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In the Matter of Deepika Reddy v. Louis J. Catone

April 11, 2013


The opinion of the court was delivered by: Spain, J.


Calendar Date: February 14, 2013

Before: Peters, P.J., Spain, Garry and Egan Jr., JJ.

Proceeding pursuant to CPLR article 78 (initiated in this Court pursuant to Education Law § 6510 [5]) to review a determination of respondent which denied petitioner's request for reconsideration of a prior disciplinary determination.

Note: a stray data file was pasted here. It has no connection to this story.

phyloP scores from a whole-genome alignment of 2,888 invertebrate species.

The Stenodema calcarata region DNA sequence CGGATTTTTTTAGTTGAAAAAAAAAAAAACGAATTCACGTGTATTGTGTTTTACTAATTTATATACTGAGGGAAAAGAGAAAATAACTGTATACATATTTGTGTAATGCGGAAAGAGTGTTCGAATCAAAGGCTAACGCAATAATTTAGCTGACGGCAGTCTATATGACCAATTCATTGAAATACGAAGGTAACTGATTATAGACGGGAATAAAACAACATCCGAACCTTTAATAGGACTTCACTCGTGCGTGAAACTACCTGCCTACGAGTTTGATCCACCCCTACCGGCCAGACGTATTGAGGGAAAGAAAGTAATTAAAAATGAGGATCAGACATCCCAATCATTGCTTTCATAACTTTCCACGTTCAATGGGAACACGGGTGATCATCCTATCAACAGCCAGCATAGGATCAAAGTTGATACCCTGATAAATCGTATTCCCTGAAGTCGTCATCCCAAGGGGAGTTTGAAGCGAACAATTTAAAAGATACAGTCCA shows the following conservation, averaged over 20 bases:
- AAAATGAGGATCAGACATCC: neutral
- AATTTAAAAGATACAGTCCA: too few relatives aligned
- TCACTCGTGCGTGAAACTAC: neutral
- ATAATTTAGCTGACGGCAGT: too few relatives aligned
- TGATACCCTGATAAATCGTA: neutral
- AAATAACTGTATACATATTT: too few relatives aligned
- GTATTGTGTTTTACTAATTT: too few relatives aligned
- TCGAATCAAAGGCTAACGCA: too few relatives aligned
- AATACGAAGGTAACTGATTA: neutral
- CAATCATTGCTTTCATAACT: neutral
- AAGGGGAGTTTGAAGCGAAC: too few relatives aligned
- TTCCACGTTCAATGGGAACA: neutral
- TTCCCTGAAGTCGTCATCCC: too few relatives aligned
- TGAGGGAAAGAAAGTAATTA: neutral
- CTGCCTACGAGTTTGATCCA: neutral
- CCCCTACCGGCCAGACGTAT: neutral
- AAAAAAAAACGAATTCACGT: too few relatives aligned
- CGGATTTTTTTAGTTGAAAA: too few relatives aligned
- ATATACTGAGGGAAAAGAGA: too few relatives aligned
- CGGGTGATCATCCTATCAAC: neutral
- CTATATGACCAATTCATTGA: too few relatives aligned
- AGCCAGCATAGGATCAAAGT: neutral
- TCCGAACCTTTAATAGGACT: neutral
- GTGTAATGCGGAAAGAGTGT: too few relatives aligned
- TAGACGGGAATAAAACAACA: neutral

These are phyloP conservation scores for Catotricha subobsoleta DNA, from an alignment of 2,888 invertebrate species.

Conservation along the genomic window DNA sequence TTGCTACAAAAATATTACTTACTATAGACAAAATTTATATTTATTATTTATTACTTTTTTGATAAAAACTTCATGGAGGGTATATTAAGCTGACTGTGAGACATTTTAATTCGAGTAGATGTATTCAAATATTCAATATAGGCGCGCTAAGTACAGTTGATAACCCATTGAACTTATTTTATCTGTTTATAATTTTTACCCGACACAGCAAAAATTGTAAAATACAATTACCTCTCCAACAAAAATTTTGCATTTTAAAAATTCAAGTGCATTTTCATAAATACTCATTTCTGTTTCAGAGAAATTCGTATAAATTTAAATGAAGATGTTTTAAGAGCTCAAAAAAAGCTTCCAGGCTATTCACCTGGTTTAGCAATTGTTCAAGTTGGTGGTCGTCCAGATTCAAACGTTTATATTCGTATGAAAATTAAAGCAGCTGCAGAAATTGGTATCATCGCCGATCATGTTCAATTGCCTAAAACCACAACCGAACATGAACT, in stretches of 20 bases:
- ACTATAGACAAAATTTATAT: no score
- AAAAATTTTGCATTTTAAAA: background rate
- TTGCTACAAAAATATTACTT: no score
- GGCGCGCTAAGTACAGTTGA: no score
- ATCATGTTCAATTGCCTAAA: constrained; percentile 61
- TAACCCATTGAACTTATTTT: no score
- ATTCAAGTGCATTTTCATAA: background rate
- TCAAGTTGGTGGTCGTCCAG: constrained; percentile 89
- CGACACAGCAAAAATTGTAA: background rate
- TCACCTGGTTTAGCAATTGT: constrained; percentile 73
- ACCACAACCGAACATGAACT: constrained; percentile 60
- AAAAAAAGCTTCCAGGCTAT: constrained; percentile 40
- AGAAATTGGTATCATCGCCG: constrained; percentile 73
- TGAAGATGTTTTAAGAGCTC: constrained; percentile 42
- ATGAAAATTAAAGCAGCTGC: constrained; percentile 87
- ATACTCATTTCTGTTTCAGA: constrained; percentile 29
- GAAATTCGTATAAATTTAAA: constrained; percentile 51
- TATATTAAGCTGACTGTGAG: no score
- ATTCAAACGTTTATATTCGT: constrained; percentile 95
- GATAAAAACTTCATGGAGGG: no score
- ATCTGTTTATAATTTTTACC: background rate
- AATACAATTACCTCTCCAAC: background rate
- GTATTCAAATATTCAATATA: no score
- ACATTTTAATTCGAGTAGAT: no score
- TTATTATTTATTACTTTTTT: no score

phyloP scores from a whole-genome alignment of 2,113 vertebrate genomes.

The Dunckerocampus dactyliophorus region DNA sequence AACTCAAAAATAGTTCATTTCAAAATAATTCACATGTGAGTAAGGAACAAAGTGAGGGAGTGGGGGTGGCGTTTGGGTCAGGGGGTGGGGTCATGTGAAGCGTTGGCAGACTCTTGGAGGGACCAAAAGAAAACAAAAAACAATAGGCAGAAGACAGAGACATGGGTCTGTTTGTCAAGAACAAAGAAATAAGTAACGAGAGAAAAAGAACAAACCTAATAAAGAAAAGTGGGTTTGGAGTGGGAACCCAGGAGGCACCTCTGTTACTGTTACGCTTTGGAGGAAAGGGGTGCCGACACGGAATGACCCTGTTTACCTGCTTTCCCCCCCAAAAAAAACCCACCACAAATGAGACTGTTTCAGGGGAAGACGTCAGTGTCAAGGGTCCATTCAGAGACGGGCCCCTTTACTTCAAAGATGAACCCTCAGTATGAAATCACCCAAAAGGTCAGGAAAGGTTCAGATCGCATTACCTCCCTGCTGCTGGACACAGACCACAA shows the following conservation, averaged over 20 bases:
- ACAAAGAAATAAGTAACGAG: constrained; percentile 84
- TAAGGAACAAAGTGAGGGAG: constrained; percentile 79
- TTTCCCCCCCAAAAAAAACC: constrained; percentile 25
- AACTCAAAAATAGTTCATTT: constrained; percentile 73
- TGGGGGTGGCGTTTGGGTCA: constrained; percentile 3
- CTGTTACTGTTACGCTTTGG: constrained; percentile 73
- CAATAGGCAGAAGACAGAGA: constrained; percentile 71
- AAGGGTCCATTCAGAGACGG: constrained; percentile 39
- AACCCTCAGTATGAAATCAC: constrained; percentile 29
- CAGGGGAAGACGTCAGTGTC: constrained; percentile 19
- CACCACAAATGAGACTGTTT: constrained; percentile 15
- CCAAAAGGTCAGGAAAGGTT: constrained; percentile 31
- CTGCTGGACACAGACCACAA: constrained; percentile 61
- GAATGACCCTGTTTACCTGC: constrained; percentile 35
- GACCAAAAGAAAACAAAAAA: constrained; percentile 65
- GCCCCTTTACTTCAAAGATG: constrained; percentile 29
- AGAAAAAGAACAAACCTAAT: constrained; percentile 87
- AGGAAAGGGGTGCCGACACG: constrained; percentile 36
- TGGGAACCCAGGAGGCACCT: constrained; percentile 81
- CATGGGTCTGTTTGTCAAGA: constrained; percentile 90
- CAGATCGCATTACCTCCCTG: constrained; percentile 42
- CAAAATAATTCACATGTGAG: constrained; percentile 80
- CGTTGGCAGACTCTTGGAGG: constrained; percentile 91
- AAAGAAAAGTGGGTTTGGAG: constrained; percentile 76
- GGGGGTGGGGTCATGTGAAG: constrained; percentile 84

Petitioner, a licensed dentist, was charged by the Office of Professional Discipline of the New York State Education Department (hereinafter OPD) with gross negligence and gross incompetence in the practice of dentistry, and practicing dentistry with negligence and incompetence on more than one occasion. Thereafter, the Board of Regents granted petitioner's application for a consent order to settle the misconduct charges, whereby petitioner -- represented by counsel -- agreed not to contest the charge that she had practiced dentistry with negligence on more than one occasion and consented to a three-year probationary period, the payment of a $1,000 fine and partial suspension of her license to prohibit her from practicing endodontics and oral surgery until her completion of relevant course work. After completing the required course work, paying the fine and serving a year of her probationary period, petitioner sought reconsideration, requesting the removal of the misconduct charge and the corresponding penalties. Respondent denied reconsideration and petitioner initiated the present proceeding in this Court seeking review of that determination. We now confirm.